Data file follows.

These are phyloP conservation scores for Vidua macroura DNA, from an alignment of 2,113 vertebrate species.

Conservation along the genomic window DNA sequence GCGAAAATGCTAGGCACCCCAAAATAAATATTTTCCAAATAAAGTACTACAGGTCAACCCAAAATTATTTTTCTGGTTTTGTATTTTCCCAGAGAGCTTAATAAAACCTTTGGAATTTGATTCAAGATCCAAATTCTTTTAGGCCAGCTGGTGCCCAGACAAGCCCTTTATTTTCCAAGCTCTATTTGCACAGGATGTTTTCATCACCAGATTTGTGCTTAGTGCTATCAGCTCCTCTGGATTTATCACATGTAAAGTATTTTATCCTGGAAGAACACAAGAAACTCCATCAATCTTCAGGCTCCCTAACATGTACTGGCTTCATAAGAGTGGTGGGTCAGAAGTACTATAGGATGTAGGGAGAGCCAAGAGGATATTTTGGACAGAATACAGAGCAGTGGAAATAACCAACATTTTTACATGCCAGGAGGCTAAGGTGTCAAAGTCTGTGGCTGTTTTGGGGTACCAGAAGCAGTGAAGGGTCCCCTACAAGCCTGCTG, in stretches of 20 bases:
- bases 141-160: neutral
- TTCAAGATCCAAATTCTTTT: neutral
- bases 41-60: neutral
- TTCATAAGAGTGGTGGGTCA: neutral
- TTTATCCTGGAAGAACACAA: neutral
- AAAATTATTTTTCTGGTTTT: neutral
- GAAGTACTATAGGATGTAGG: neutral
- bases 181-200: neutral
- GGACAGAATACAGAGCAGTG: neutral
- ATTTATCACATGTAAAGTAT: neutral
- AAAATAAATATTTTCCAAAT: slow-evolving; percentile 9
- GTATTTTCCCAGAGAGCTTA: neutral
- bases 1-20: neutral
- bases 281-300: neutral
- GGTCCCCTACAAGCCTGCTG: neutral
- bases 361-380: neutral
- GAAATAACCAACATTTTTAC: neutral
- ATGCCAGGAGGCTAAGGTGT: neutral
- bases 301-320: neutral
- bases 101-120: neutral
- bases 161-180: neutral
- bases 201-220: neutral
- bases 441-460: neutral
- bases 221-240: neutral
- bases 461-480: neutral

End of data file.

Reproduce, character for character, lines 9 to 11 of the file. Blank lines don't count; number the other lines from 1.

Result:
- GAAGTACTATAGGATGTAGG: neutral
- bases 181-200: neutral
- GGACAGAATACAGAGCAGTG: neutral